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Auspicious Beginnings of High-Quality 35mm Cameras

The Precision Optical Instruments Laboratory that established its reputation for developing the “Hansa Canon” was transformed into the Precision Optical Industry, Co., Ltd. to start the full-scale production and sales of cameras. The company specialized in manufacturing high-quality 35mm cameras, and developed the unique “Serenar” lens with the motto that it would produce world class cameras. From the rubble in the war-torn plants, the company resumed the production of cameras by overcoming the difficulties in procuring basic materials.

New Steps as the Precision Optical Industry Co., Ltd.

Along with the move to Meguro Ward, manufacturing the “Hansa Canon” and hiring more employees, Japan Precision Optical Instruments Laboratory appeared to have made steady growth during those days, but the actual situation was different. It was reported that the production volume ranged from a maximum of 10 cameras per month to barely one camera per week. Despite the fact that the company had introduced Japan’s first 35mm rangefinder camera, its production capability did not increase, resulting in tough business conditions. In order to overcome the financial difficulties, it decided to incorporate the company.

Factory scene in 1938

To start anew, on August 10, l937, the laboratory was reorganized as a joint-stock company and the name was changed to Precision Optical Industry Co., Ltd. Canon now designates this date as the official founding date.

Cameras that Bears the Name of Canon

With the incorporation, the company’s business began to take off. Following the “Hansa Canon (Standard Model),” the company successively introduced the “S or Newest Model” and the “J or Popular Model” in February l939 and the “NS or New Standard Model” by the end of the same year. Yet, the company’s production system was literally manual, especially in the finishing processes: using files to smooth the rough surfaces of the individual parts, or filling in the unwanted cracks in the camera bodies, etc.

English ad placed by Omiya Shashin Yohin Co., Ltd.

After the introduction of the “Newest Model,” the word “Hansa” disappeared from the brand name, and was replaced with just “Canon.” This, however, did not mean a break in the relationship with Omiya Shashin Yohin Co., Ltd. In fact, Omiya continued to provide strong assistance, especially in the sales promotion. At the time when the general monthly income of salaried workers was 40 ~ 50 yen, the base monthly wage of Omiya’s sales personnel was approximately 20 yen, not high indeed. It was reported that these sales personnel received commissions of 5 yen per sale of a “Standard Model.” At the time, even the “Popular Model” was too expensive for an average salaried worker to purchase. With the limited consumer market size for cameras, the sales personnel of Omiya developed a strategy to target specific individuals with purchasing power, rather than focusing on retail camera stores. Their strategy was so effective that the income and morale of the camera sales personnel increased dramatically.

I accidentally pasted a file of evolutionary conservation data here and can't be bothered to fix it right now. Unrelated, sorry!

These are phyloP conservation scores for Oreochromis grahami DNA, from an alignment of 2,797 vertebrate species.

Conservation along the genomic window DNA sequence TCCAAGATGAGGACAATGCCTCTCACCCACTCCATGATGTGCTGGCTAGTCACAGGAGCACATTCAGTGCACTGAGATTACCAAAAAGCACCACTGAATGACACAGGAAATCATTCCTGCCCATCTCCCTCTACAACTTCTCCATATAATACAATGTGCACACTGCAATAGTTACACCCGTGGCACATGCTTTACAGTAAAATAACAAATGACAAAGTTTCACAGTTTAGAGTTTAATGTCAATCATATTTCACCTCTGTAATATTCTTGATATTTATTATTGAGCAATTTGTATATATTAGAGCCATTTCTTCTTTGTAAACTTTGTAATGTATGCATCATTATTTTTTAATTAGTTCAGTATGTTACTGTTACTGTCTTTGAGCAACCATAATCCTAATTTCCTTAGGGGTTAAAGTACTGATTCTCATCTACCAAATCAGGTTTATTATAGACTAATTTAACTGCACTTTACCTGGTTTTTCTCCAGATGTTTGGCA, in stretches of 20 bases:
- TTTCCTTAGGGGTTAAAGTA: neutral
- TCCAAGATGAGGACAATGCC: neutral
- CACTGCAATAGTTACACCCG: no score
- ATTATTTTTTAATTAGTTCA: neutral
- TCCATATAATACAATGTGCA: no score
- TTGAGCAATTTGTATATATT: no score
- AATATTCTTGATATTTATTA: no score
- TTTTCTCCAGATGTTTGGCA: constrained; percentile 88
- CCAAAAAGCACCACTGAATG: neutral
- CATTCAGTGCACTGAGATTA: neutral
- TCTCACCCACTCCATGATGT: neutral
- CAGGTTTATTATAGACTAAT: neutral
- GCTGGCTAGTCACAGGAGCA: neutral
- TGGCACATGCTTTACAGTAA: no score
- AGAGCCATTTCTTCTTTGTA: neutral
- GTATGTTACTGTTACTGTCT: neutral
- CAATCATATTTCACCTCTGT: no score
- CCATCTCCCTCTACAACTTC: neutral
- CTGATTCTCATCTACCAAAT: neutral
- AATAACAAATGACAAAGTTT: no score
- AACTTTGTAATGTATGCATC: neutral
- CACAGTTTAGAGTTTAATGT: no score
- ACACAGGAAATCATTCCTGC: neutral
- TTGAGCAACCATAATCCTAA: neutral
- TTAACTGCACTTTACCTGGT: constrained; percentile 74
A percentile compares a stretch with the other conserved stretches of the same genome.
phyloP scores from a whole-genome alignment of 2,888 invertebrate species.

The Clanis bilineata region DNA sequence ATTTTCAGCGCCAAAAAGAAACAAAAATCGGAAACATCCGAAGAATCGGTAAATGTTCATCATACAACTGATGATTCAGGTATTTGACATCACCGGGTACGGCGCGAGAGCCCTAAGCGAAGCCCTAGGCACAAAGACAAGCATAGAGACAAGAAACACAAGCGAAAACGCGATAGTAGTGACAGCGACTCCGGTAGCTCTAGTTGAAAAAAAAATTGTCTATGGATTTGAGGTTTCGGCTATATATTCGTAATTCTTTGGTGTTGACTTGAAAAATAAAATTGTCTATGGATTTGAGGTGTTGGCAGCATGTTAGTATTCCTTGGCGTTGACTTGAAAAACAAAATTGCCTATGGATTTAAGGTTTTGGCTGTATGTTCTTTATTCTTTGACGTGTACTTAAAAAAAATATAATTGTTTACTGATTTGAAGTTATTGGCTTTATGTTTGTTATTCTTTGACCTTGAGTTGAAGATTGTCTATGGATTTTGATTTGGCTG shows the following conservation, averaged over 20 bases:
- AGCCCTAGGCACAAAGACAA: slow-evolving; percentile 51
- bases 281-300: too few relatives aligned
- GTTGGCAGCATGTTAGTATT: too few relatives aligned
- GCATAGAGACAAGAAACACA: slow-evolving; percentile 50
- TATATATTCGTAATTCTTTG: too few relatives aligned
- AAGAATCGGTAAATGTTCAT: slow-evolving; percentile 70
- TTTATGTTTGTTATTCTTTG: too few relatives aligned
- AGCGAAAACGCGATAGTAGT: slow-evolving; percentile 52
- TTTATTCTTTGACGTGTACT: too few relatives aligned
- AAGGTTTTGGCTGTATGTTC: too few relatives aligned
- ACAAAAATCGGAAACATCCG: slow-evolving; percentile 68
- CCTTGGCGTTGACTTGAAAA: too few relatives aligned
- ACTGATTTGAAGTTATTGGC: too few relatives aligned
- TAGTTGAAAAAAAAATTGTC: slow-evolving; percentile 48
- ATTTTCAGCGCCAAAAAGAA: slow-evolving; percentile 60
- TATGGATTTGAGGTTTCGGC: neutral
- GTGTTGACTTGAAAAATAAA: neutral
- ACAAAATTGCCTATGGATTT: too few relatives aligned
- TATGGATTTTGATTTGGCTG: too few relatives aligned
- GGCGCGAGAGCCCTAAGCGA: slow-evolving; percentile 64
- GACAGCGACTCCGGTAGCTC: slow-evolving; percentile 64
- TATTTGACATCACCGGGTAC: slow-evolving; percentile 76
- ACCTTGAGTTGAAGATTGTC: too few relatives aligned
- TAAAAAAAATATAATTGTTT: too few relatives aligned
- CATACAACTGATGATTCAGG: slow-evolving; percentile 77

Since the sales of the high-grade 35mm cameras had been increasing rapidly, Omiya Shashin Yohin, as a sole sales agent of the camera, seemed even to have a fantastic plan to introduce the camera to the European markets, the stronghold of the Leica and Contax. Their intent was shown in an advertisement for the “Hansa Canon” that Omiya placed in the March l938 issue of the UK photography magazine, the British Journal of Photography.

Production of “Serenar” Lens, Original Products of Canon

The high-grade 35mm cameras of Precision Optical Industry were represented by a series of new models including the “Standard Model,” “S or Newest Model,” “J or Popular Model” and “NS or New Standard Model.” The lineup established the reputation that Seiki Canon (Canon of the Precision Optical Industry Co.) was synonymous with Japanese high-grade 35mm camera. In the middle of 1937, strong voices were raised calling for production of the company’s own lenses. Yoshizo Furukawa, the company’s first optical engineer, developed some lenses on a trial basis such as the “50mm f/4.5″ lens, the “45mm f/0.85″ lens for 16mm cinecameras. He was also involved in developing lenses such as the “50mm f/3.5″, a non-rangefinder coupled “135mm f/4,” and lenses for the indirect X-ray camera.

An early type of Canon’s indirect X-ray camera

Through the contest held within the company to name the original “50mm f/3.5″ and “135mm f/4″ lenses, “Serenar” was chosen as the brand name given to these lenses. The “Serenar” connotes the word “serene” indicating “clear, calm and tranquil,” and originates in the Sea of Serenity on the moon.

Appointment of Takeshi Mitarai as President, and Post-War Recovery

Takeshi Mitarai